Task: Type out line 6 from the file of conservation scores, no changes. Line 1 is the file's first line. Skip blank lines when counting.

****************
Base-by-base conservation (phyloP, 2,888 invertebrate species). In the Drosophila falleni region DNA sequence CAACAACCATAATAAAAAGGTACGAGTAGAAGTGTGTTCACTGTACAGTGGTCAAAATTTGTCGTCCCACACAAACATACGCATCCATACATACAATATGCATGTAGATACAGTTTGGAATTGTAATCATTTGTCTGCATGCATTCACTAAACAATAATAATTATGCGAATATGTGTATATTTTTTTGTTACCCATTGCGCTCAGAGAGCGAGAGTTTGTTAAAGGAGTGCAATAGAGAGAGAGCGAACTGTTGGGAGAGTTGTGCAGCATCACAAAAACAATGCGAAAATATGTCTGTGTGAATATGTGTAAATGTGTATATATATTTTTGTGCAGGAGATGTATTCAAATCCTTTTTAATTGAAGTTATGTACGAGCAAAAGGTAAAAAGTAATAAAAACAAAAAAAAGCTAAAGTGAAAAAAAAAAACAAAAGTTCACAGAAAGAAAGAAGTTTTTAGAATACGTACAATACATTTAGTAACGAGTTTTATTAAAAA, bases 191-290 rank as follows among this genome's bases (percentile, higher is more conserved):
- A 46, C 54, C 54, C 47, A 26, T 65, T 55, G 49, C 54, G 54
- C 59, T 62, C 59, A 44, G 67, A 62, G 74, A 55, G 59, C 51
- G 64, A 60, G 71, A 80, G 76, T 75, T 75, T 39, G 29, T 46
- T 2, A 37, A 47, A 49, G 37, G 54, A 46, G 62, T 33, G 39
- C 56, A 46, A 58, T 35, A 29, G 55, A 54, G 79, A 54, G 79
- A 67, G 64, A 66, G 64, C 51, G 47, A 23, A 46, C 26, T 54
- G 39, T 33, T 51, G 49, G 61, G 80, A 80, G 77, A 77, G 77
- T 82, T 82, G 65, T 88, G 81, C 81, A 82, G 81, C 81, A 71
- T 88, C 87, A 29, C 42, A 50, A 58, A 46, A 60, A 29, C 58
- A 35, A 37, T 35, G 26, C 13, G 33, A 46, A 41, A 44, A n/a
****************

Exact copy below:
- C 56, A 46, A 58, T 35, A 29, G 55, A 54, G 79, A 54, G 79